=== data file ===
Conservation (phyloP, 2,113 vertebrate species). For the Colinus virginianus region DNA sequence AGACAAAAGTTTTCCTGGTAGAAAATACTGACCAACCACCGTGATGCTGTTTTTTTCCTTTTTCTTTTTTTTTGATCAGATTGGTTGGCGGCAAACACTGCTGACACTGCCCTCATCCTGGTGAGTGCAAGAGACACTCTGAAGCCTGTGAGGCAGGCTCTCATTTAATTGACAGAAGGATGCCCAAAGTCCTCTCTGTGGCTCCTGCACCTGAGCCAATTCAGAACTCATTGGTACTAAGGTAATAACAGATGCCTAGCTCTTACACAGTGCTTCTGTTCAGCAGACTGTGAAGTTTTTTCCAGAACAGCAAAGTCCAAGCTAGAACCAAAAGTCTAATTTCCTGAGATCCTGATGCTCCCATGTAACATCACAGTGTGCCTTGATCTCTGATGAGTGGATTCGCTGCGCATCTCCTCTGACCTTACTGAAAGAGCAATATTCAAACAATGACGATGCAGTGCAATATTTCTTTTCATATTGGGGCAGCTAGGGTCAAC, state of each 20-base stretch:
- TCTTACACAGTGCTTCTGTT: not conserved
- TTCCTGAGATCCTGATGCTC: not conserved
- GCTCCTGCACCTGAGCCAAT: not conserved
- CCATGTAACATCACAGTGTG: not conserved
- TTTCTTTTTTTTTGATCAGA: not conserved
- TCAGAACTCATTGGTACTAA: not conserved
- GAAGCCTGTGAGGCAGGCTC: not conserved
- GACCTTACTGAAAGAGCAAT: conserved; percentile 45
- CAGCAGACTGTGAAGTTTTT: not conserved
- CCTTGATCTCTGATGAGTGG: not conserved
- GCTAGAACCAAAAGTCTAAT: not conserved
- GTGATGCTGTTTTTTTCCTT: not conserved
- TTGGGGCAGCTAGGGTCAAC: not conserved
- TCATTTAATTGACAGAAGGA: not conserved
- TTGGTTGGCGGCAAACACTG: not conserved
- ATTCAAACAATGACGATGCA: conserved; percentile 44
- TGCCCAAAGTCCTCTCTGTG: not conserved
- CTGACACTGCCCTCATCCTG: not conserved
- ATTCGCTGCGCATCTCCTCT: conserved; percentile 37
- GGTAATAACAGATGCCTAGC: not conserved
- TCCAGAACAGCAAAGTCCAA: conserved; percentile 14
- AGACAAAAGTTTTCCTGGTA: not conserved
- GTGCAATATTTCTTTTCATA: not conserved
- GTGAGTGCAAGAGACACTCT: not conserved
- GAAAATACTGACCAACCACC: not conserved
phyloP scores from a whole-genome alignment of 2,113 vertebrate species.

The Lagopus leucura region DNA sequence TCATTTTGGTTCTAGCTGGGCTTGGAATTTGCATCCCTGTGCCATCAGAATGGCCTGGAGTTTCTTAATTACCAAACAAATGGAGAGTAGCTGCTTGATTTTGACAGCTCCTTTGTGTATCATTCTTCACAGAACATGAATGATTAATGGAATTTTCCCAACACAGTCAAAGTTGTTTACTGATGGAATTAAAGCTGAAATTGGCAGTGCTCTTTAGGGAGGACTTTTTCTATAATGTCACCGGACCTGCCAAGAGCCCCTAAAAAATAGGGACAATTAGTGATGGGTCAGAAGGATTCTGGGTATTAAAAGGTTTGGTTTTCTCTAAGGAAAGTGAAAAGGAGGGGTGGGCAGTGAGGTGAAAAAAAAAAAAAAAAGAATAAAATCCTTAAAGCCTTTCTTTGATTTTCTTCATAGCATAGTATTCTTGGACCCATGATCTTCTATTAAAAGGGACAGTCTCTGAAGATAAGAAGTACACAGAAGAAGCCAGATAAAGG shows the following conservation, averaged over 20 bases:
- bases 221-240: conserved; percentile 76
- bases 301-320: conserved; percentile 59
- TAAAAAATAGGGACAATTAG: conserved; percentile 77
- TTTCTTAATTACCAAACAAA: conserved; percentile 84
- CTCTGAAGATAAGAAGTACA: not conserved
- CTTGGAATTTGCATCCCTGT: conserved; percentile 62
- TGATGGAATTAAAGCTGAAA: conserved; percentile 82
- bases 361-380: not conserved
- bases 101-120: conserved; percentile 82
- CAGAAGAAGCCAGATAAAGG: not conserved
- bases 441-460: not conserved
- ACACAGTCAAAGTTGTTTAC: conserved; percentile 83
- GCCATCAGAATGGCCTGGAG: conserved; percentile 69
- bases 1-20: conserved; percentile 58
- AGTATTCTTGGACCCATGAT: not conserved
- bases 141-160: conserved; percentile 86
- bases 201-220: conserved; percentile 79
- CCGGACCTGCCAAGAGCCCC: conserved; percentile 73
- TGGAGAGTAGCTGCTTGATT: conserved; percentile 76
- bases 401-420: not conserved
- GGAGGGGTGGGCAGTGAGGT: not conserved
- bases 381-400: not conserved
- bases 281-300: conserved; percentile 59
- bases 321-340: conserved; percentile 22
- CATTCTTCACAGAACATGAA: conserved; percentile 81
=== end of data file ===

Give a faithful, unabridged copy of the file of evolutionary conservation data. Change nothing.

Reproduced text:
Conservation (phyloP, 2,113 vertebrate species). For the Colinus virginianus region DNA sequence AGACAAAAGTTTTCCTGGTAGAAAATACTGACCAACCACCGTGATGCTGTTTTTTTCCTTTTTCTTTTTTTTTGATCAGATTGGTTGGCGGCAAACACTGCTGACACTGCCCTCATCCTGGTGAGTGCAAGAGACACTCTGAAGCCTGTGAGGCAGGCTCTCATTTAATTGACAGAAGGATGCCCAAAGTCCTCTCTGTGGCTCCTGCACCTGAGCCAATTCAGAACTCATTGGTACTAAGGTAATAACAGATGCCTAGCTCTTACACAGTGCTTCTGTTCAGCAGACTGTGAAGTTTTTTCCAGAACAGCAAAGTCCAAGCTAGAACCAAAAGTCTAATTTCCTGAGATCCTGATGCTCCCATGTAACATCACAGTGTGCCTTGATCTCTGATGAGTGGATTCGCTGCGCATCTCCTCTGACCTTACTGAAAGAGCAATATTCAAACAATGACGATGCAGTGCAATATTTCTTTTCATATTGGGGCAGCTAGGGTCAAC, state of each 20-base stretch:
- TCTTACACAGTGCTTCTGTT: not conserved
- TTCCTGAGATCCTGATGCTC: not conserved
- GCTCCTGCACCTGAGCCAAT: not conserved
- CCATGTAACATCACAGTGTG: not conserved
- TTTCTTTTTTTTTGATCAGA: not conserved
- TCAGAACTCATTGGTACTAA: not conserved
- GAAGCCTGTGAGGCAGGCTC: not conserved
- GACCTTACTGAAAGAGCAAT: conserved; percentile 45
- CAGCAGACTGTGAAGTTTTT: not conserved
- CCTTGATCTCTGATGAGTGG: not conserved
- GCTAGAACCAAAAGTCTAAT: not conserved
- GTGATGCTGTTTTTTTCCTT: not conserved
- TTGGGGCAGCTAGGGTCAAC: not conserved
- TCATTTAATTGACAGAAGGA: not conserved
- TTGGTTGGCGGCAAACACTG: not conserved
- ATTCAAACAATGACGATGCA: conserved; percentile 44
- TGCCCAAAGTCCTCTCTGTG: not conserved
- CTGACACTGCCCTCATCCTG: not conserved
- ATTCGCTGCGCATCTCCTCT: conserved; percentile 37
- GGTAATAACAGATGCCTAGC: not conserved
- TCCAGAACAGCAAAGTCCAA: conserved; percentile 14
- AGACAAAAGTTTTCCTGGTA: not conserved
- GTGCAATATTTCTTTTCATA: not conserved
- GTGAGTGCAAGAGACACTCT: not conserved
- GAAAATACTGACCAACCACC: not conserved
phyloP scores from a whole-genome alignment of 2,113 vertebrate species.

The Lagopus leucura region DNA sequence TCATTTTGGTTCTAGCTGGGCTTGGAATTTGCATCCCTGTGCCATCAGAATGGCCTGGAGTTTCTTAATTACCAAACAAATGGAGAGTAGCTGCTTGATTTTGACAGCTCCTTTGTGTATCATTCTTCACAGAACATGAATGATTAATGGAATTTTCCCAACACAGTCAAAGTTGTTTACTGATGGAATTAAAGCTGAAATTGGCAGTGCTCTTTAGGGAGGACTTTTTCTATAATGTCACCGGACCTGCCAAGAGCCCCTAAAAAATAGGGACAATTAGTGATGGGTCAGAAGGATTCTGGGTATTAAAAGGTTTGGTTTTCTCTAAGGAAAGTGAAAAGGAGGGGTGGGCAGTGAGGTGAAAAAAAAAAAAAAAAGAATAAAATCCTTAAAGCCTTTCTTTGATTTTCTTCATAGCATAGTATTCTTGGACCCATGATCTTCTATTAAAAGGGACAGTCTCTGAAGATAAGAAGTACACAGAAGAAGCCAGATAAAGG shows the following conservation, averaged over 20 bases:
- bases 221-240: conserved; percentile 76
- bases 301-320: conserved; percentile 59
- TAAAAAATAGGGACAATTAG: conserved; percentile 77
- TTTCTTAATTACCAAACAAA: conserved; percentile 84
- CTCTGAAGATAAGAAGTACA: not conserved
- CTTGGAATTTGCATCCCTGT: conserved; percentile 62
- TGATGGAATTAAAGCTGAAA: conserved; percentile 82
- bases 361-380: not conserved
- bases 101-120: conserved; percentile 82
- CAGAAGAAGCCAGATAAAGG: not conserved
- bases 441-460: not conserved
- ACACAGTCAAAGTTGTTTAC: conserved; percentile 83
- GCCATCAGAATGGCCTGGAG: conserved; percentile 69
- bases 1-20: conserved; percentile 58
- AGTATTCTTGGACCCATGAT: not conserved
- bases 141-160: conserved; percentile 86
- bases 201-220: conserved; percentile 79
- CCGGACCTGCCAAGAGCCCC: conserved; percentile 73
- TGGAGAGTAGCTGCTTGATT: conserved; percentile 76
- bases 401-420: not conserved
- GGAGGGGTGGGCAGTGAGGT: not conserved
- bases 381-400: not conserved
- bases 281-300: conserved; percentile 59
- bases 321-340: conserved; percentile 22
- CATTCTTCACAGAACATGAA: conserved; percentile 81